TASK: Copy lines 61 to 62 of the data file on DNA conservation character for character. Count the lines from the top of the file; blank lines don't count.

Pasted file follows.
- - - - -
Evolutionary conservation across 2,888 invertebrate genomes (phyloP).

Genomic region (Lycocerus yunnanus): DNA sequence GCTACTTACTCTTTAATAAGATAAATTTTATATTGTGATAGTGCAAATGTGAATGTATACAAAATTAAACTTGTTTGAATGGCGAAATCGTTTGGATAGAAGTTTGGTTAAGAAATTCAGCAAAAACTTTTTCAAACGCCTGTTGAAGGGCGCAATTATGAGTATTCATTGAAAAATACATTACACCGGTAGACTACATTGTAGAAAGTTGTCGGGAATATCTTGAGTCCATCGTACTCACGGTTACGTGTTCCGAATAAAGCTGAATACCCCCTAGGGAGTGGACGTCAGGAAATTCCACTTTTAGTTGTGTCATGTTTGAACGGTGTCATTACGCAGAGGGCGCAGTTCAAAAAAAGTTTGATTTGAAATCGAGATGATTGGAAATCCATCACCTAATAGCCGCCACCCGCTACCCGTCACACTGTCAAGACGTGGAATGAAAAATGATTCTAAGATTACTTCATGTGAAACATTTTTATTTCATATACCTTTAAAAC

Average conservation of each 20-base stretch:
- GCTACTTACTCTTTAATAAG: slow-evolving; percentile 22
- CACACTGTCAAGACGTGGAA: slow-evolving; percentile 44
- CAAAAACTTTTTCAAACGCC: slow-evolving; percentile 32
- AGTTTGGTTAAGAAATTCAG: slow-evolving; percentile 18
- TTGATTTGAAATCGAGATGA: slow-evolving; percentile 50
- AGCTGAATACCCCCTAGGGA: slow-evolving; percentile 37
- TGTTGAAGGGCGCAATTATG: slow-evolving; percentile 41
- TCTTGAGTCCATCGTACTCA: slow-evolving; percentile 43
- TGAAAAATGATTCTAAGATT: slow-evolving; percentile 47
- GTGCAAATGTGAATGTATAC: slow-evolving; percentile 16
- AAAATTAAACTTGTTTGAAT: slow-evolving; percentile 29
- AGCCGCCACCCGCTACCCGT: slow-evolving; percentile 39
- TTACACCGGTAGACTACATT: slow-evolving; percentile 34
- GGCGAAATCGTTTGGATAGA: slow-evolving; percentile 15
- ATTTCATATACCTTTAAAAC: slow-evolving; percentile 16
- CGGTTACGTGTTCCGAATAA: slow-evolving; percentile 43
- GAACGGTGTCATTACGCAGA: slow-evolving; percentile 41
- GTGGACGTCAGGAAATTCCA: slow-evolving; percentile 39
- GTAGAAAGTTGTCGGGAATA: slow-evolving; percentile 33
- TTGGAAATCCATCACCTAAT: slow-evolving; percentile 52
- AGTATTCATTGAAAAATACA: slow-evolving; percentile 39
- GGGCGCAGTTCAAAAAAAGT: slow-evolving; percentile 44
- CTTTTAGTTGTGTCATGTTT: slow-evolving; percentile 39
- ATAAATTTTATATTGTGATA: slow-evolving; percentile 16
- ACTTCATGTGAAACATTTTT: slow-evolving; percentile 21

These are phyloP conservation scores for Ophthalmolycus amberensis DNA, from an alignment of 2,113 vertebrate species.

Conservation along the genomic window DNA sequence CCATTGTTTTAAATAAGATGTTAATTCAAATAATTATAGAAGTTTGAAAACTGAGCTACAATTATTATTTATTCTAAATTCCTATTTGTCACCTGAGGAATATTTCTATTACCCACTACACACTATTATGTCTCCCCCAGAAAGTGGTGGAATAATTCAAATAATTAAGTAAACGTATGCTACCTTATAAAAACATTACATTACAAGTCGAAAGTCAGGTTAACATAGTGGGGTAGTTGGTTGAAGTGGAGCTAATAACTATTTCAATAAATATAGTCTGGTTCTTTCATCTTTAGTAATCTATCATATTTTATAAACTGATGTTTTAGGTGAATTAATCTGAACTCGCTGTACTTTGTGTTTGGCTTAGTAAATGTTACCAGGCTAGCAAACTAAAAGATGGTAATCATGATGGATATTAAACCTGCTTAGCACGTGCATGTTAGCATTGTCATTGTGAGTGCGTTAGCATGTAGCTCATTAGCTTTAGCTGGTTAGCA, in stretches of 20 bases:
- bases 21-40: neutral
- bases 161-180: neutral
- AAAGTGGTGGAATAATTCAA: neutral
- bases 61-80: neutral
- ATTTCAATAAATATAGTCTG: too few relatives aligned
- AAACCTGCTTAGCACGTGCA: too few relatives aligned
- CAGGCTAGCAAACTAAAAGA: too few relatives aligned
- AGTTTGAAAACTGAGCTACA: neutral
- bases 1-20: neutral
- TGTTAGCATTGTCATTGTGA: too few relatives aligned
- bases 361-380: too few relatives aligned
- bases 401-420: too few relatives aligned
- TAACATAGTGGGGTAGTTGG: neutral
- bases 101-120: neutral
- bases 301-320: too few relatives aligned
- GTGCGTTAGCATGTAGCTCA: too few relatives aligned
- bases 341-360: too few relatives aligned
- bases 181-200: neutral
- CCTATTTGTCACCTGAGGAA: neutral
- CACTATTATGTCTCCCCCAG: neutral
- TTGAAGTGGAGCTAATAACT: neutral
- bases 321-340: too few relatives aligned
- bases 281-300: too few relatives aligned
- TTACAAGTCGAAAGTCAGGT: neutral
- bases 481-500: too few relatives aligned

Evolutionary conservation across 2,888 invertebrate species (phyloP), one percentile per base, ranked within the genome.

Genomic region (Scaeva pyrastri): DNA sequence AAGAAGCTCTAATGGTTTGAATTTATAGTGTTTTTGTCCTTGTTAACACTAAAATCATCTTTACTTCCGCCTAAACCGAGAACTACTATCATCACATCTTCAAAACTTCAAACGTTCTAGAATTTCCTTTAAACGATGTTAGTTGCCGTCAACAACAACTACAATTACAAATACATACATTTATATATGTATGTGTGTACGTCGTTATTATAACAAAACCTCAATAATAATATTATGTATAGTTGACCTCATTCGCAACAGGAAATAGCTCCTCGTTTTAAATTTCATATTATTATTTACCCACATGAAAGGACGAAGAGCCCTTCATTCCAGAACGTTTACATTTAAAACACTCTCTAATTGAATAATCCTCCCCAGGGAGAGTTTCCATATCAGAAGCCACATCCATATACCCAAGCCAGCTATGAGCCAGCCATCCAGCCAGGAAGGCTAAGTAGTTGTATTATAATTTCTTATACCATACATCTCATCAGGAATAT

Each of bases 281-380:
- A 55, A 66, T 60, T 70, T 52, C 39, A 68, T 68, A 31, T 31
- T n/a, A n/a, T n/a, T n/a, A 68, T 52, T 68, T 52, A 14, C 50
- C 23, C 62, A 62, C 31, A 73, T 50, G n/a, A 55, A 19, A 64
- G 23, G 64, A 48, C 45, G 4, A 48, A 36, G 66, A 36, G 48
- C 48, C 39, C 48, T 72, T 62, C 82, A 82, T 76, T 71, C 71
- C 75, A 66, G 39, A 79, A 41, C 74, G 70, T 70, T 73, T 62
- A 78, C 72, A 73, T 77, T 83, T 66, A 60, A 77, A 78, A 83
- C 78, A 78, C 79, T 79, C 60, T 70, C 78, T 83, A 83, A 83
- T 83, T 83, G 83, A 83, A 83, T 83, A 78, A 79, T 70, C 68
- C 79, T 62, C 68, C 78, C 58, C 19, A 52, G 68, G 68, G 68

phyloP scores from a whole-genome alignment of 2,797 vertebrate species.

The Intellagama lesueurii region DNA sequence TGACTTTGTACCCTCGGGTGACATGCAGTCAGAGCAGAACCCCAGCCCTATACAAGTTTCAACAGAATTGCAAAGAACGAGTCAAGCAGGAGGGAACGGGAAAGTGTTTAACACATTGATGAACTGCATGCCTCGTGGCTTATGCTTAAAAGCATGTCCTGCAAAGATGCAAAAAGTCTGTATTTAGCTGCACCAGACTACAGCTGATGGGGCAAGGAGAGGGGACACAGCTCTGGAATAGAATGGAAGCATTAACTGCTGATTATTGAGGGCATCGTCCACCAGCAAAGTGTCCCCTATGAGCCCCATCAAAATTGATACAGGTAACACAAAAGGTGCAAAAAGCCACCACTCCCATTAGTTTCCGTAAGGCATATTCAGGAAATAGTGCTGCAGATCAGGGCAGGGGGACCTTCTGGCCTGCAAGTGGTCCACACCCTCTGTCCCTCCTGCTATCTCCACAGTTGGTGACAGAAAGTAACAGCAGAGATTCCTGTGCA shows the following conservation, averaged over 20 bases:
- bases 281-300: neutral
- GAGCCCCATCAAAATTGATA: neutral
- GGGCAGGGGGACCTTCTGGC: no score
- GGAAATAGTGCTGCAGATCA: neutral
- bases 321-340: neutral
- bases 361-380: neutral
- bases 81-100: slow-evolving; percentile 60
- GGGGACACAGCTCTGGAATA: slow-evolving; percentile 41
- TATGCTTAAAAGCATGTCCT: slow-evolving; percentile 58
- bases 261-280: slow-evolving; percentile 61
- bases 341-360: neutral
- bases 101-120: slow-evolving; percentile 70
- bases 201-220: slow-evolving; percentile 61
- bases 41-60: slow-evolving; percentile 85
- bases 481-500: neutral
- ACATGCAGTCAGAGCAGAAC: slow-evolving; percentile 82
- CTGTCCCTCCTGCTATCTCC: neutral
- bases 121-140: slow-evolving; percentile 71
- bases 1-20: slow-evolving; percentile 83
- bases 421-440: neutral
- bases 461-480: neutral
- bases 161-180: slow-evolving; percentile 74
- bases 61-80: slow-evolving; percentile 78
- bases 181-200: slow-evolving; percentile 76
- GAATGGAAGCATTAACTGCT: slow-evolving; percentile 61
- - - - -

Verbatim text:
- C 23, C 62, A 62, C 31, A 73, T 50, G n/a, A 55, A 19, A 64
- G 23, G 64, A 48, C 45, G 4, A 48, A 36, G 66, A 36, G 48